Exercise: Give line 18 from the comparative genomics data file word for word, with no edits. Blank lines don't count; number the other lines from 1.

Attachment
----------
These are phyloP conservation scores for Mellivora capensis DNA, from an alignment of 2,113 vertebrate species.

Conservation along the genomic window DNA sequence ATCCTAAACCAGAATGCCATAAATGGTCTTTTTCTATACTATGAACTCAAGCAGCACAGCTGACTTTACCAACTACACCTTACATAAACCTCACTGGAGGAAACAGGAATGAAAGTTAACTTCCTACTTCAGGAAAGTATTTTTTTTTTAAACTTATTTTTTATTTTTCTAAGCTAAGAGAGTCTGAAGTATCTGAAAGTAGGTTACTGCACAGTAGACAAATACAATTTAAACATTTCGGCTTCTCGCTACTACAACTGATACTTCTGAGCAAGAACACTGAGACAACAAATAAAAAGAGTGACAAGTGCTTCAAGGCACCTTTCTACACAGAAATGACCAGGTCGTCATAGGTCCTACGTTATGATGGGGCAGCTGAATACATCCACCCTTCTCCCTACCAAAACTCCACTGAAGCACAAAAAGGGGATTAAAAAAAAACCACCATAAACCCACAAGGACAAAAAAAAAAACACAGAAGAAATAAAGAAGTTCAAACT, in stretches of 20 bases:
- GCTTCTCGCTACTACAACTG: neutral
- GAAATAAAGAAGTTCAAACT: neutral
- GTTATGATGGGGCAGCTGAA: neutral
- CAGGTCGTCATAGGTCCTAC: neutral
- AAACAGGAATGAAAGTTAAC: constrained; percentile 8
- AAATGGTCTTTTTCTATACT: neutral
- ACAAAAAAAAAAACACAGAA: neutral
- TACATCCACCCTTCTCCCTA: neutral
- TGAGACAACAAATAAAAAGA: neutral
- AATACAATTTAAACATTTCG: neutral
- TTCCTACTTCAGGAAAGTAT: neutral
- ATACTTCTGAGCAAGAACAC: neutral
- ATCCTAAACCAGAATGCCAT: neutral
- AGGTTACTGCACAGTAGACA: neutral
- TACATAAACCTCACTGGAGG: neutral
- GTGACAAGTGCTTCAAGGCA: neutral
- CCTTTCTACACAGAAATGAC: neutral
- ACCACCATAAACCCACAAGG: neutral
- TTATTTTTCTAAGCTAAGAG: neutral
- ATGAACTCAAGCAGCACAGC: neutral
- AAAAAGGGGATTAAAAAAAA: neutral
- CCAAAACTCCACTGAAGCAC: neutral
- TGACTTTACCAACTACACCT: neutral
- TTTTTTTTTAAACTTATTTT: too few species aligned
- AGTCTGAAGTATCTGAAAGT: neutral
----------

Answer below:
- GTGACAAGTGCTTCAAGGCA: neutral